Intermediates, are also well served by Mount Mansfield with its sustained groomers, including Gondolier and Perry Merrill. The Mansfield Base Lodge is served by chairlifts that service blue runs for intermediates to explore. Meanwhile, expert skiers and riders can access Waterfall, a gladed area just off the Gondola’s top. Those experts that are looking for bumped-out, challenging steeps can head up to Fourrunner Quad.
In the Winter season all guests at the Stowe resort can explore the woods on one of the cross country ski and snowshoe trails. There are 28 miles (45km) of specially groomed trails and nearly 19 miles (30km) of backcountry terrain.
The rental shop offers the full range of Nordic snow sport kit including snowshoes, performance skate, ski and classic ski packages, touring gear, telemark and backcountry gear. There is also a selection of children’s kits appropriate for three years and older. This selection includes small snowshoes and sleds that can be used on the sledding hill. Parents with young children can snag a pull sled there as well.
Speaking of snowshoes, Stowe is a great place for snowshoers because of its access to the Green Mountains. The area has about 100 miles of hiking trails that are converted to snowshoe trails in winter, making this one of the best snowshoeing destinations in the US. Rent a pair of snowshoes, or better yet, invest in a pair of good snowshoes, and explore. It is a great way to see the backcountry while getting a good workout.
The Spruce Camp base lodge houses a children’s adventure center as well as a center where kids can learn to ski or snowboard.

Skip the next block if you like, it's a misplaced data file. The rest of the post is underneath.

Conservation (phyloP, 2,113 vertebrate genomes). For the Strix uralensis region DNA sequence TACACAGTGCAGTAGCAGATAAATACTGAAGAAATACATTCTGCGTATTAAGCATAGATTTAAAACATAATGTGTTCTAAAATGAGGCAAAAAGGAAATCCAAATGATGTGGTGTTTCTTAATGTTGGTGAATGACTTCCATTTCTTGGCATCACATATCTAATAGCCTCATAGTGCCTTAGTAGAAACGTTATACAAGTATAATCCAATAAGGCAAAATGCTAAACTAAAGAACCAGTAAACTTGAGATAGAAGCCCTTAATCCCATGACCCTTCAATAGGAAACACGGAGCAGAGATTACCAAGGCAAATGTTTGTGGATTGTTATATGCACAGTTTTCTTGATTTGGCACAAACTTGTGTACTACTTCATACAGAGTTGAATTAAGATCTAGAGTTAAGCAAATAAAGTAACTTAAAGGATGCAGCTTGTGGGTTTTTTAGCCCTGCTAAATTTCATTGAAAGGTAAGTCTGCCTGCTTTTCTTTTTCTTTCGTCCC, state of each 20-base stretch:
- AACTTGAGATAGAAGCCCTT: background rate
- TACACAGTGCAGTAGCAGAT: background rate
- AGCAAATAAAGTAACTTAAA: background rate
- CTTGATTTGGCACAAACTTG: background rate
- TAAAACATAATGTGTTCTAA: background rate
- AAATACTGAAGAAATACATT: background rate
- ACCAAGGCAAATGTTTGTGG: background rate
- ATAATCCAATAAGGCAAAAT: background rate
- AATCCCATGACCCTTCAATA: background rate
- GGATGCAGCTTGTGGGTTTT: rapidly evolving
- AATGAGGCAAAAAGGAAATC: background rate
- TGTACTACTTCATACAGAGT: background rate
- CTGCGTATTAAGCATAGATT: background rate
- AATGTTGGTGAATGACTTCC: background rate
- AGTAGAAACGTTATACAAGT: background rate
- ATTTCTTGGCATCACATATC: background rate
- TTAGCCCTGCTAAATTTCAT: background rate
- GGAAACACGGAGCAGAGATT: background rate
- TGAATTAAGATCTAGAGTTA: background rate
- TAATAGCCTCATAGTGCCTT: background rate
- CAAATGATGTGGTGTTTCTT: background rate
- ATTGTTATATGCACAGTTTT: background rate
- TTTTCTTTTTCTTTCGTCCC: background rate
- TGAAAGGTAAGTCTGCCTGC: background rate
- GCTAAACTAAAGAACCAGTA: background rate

As well as skiing and boarding there are many other ways to have fun at Stowe Mountain:
Just a few steps from Spruce Camp’s Base Lodge is a-new ice rink where with lights and music the whole family can enjoy with lots of fun and laughter.
During the Winter season there are Guided Snowshoe Tours where people of all ages can discover Stowe Mountain Resort’s outdoors in the safe hands of specialist Snowshoe Guides who are well acquainted with the area’s woodland trails, open meadows and frozen waterfalls. The twilight tour is particularly inspiring.
For those in need of a break from the outdoors but still keen to stay active Stowe offers Stowe Rocks, an indoor climbing centre at Stowe Adventure Center. For the children there is the Kid Zone, which includes a 30ft Program Wall along with the 40ft Elephant Head Rock tower.
Other nearby attractions include the Ben and Jerry’s Factory and the Green Mountain Coffee Roasters.
Staying in Stowe
Stowe is one of the most luxurious of Vermont’s ski resorts. There are a variety of high-end lodging options. These include Stowe Mountain Lodge, one of the world’s most environmentally friendly hotels, and many Marriott hotels like the Fairfield Inn & Suites Waterbury Stowe.
Paul Miller is the Founder of Family Skier. He is an advanced skier and has extensive experience with family travel and ski schools. An accomplished skier, he has skied in 15 states and provinces and 6 countries. In addition to FamilySkier, his writing can be found on many ski-related websites, and as curriculum for many ski clubs in North America.